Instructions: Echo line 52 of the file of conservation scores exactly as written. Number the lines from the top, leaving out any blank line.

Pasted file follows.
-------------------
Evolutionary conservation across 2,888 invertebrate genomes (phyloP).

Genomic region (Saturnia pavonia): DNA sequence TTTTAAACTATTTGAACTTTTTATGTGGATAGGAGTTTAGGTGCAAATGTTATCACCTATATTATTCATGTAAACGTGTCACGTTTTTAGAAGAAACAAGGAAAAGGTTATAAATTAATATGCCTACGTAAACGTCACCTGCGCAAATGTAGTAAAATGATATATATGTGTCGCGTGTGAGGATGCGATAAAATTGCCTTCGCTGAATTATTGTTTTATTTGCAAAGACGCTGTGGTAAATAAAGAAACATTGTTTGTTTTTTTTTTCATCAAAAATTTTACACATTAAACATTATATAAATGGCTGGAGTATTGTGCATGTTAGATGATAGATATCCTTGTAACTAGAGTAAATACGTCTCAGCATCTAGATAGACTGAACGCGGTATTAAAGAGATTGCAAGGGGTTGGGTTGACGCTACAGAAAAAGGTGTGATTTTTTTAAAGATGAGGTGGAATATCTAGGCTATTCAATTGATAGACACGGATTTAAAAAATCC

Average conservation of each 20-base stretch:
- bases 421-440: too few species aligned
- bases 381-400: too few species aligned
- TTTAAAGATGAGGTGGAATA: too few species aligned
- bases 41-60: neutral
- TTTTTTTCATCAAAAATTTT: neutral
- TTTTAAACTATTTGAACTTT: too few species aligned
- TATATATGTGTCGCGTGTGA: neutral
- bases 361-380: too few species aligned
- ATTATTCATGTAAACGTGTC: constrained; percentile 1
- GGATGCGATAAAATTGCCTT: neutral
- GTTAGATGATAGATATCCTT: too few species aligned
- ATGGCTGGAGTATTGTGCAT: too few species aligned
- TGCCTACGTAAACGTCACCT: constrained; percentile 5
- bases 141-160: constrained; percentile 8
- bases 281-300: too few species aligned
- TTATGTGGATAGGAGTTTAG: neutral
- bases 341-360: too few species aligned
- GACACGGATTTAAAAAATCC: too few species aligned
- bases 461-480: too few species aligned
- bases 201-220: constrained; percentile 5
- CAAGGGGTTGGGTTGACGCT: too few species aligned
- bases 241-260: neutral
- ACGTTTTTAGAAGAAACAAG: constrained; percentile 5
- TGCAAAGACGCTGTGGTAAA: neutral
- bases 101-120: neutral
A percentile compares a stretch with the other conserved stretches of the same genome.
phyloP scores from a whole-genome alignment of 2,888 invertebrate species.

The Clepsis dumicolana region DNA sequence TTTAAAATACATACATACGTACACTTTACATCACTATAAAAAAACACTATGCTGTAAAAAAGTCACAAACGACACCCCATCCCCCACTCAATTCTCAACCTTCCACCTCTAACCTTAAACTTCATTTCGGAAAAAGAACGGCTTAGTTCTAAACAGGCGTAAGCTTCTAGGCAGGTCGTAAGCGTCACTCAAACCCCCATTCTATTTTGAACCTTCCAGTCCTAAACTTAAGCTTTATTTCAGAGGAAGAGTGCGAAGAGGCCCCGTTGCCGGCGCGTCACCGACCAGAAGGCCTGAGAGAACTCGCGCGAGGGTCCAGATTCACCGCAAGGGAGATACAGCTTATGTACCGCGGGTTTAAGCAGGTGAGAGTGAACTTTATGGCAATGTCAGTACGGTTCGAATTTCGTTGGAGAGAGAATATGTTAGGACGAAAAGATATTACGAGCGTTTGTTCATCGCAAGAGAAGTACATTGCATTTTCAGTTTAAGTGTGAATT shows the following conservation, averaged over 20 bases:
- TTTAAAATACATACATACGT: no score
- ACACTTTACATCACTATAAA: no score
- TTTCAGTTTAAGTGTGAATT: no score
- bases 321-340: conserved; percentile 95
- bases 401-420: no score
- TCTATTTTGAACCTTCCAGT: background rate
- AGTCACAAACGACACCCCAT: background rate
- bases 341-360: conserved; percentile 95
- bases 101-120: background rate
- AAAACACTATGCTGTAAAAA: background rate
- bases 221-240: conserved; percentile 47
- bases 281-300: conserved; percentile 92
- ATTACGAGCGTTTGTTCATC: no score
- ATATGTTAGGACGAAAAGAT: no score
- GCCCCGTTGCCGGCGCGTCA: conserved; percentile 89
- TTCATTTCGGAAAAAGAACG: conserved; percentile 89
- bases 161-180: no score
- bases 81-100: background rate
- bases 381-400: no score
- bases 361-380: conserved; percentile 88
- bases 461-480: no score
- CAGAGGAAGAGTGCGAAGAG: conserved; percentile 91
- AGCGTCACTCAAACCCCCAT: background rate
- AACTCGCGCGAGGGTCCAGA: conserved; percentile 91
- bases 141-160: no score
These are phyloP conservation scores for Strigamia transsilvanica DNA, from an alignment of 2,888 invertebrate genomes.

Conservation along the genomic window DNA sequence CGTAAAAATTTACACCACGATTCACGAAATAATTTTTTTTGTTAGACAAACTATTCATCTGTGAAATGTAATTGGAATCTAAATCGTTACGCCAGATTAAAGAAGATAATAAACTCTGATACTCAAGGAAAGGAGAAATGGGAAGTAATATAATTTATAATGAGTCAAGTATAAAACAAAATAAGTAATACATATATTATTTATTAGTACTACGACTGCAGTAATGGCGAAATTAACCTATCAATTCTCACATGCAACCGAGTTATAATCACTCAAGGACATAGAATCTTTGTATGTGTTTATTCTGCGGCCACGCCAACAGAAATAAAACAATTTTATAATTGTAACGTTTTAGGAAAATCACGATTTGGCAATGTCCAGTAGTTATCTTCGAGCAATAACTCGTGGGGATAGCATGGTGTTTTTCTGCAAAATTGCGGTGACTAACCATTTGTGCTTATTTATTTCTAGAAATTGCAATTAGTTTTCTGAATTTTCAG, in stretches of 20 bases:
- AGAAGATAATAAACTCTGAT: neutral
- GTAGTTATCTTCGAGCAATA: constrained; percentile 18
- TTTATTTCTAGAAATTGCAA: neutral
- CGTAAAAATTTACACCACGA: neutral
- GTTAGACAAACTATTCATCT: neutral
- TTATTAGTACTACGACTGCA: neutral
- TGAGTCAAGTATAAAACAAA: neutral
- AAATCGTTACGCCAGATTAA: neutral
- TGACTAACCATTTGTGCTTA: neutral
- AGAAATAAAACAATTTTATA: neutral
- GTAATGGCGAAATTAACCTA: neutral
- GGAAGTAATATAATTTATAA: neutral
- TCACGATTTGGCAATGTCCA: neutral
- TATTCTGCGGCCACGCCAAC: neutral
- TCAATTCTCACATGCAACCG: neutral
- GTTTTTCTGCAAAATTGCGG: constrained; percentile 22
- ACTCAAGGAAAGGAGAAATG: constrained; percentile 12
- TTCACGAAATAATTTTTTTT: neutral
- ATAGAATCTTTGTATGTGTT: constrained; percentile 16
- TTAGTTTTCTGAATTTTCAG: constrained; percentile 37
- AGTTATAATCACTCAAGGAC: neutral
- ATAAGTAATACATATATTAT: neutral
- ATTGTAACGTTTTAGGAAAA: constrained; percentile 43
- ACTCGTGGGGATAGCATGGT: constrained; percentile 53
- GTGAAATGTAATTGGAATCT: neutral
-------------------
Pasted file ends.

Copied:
- bases 461-480: no score